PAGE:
“Boy Soldier- Tales from the war”
CHAPTER 1:- Cold Play
December 24th, 1966. Chill cozy morning with fogs creating temporary blindness for all and sundry. Enugu city had never witnessed the Harmattan period with as much intensity as this… Or so I was told. I, Kachi Austin Umunnakwe – or Caxton, as the Brits would rather call me – had just returned from a scholarship programme in London, where I had been for two years. Enugu seemed slightly different, less military traffic around our residence unlike when Colonel Umunnakwe was always entertaining high profile guests from the men in Camou.
Papa had been sick. Nwoke Dibia had stressed that a miracle would not be enough to save him. Our doctors said he had “Leukemia”, his blood was bad. It was either the sickness, or the fact that I had not been home for two years, but whatever it was, I found myself back in the ‘homely’ and ‘peaceful’ city of Enugu, two years shy of a high school diploma.
“You can be greater than Zik”, mother once said. Being President had never crossed my mind, our background made it all the more fictitious. Papa was in the Army as a senior Colonel, but the house we lived in, did no justice to his military status. In an era when Sergeants had inherited custom London-styled brick Bungalows, with some cars to complement, Papa had chosen the ‘wretched honest life’ as Colonel Imoh Ebot had put it. ” Fending for your ywo daughrers and your onry son, would require a yot ov money. You yon’t know rat(that) rese(these) rings(things) are very imporant”. He would say, his calabar intonation getting the better of him.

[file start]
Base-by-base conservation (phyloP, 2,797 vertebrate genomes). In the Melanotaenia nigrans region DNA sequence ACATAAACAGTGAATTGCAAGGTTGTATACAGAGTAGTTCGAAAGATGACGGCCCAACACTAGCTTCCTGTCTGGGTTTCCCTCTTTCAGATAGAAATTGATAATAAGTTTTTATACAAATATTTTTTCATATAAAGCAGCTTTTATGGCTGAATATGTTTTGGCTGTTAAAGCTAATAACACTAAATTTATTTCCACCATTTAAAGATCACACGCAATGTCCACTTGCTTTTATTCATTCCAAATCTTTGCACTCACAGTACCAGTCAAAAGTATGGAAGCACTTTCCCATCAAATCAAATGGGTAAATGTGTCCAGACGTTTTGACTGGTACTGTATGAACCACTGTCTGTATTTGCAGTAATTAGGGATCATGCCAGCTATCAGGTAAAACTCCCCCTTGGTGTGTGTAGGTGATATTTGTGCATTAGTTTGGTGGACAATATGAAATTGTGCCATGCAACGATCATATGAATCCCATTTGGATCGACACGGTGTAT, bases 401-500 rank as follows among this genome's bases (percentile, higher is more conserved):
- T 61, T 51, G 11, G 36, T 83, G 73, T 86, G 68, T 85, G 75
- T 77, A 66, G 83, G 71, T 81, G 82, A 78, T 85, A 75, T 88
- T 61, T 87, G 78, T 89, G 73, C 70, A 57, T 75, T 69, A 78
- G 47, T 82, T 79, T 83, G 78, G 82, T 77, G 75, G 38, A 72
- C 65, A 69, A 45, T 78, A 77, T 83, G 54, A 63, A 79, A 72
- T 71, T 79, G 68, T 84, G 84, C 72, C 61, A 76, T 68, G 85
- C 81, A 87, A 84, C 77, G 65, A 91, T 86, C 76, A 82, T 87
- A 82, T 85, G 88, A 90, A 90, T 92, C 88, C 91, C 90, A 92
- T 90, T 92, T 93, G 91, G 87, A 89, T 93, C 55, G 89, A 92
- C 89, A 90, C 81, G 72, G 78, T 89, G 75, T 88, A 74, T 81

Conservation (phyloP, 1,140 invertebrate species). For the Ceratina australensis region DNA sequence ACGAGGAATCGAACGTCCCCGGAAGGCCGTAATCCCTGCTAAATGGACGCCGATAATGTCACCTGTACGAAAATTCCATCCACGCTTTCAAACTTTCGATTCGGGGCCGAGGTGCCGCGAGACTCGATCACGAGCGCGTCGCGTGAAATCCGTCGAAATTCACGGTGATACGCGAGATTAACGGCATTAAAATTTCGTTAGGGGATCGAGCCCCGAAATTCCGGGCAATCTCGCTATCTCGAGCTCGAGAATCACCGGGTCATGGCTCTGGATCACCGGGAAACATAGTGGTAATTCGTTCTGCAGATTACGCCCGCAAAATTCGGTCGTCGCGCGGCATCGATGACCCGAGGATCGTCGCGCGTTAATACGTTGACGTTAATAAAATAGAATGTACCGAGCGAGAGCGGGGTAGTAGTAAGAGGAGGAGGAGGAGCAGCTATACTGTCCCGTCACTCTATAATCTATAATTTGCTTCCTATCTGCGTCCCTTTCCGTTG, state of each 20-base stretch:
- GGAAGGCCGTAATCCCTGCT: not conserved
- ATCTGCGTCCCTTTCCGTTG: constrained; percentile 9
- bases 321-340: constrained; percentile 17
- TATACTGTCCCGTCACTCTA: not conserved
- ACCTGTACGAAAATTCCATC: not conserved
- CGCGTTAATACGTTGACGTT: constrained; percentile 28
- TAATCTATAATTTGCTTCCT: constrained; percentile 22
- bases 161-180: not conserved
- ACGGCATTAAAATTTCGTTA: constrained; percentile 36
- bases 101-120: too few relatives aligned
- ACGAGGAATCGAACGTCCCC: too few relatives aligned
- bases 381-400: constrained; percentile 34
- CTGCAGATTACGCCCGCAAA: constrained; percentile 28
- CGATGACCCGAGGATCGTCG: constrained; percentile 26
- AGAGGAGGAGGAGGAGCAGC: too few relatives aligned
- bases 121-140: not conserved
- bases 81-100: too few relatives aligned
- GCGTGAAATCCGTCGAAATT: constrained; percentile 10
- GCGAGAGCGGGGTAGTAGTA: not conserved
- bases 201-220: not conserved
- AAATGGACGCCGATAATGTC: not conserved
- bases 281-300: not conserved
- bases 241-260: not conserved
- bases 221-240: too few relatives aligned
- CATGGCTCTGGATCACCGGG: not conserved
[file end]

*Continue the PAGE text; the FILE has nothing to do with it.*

December 24th brought an end to all of that. Mama had woken up to the icy remains of Papa, lying under the grey king-sized blanket that he had grown to love. White, pale skinned with a wry smile brightening his face as he laid unmoved. He died happy.
The whole compound had been filled to the extremes with wailing women, children and a fleet of military troops in respect of the late ‘Leopard of Enugu’, as Papa was fondly called.
“He warned me last night oo!!” Mama wailed. “He predicted it. He said I should take care of Kachi, Nneka and Anwurika. I never understood. He talked of insurance, he mentioned his bonds and fixed accounts, but I was too sleepy to take notice. Ooh! Dim Oma, I gbugo m oo!!! Kachi! Take this, your father left this for you!” She placed a London-made time piece in my palms as I stretched forth. “Dee Umunna, why?! Why?!! Why?!!!” Though most of her wailings were done in perfectly styled Igbo, the message was the same.
Her emotions engulfed everyone with heavy hearts and forced the women into uniform wailings, while the men and the uniform could be seen to be shaking their heads in sadness, with tears welling up in the eyes of the ‘not too strong’.
I was 10 at the time. I don’t know if it was courage of my making or the shock of a London time piece, but here I was in the midst of pain, with consolatory words at the tip of my lips. I had to be a man for mama. I had to give her solace in this time when it seemed as though life had come to an abrupt end. Christmas was made black. Little did we know that God had retired Papa to rest and avoid the chaos that was in the offing…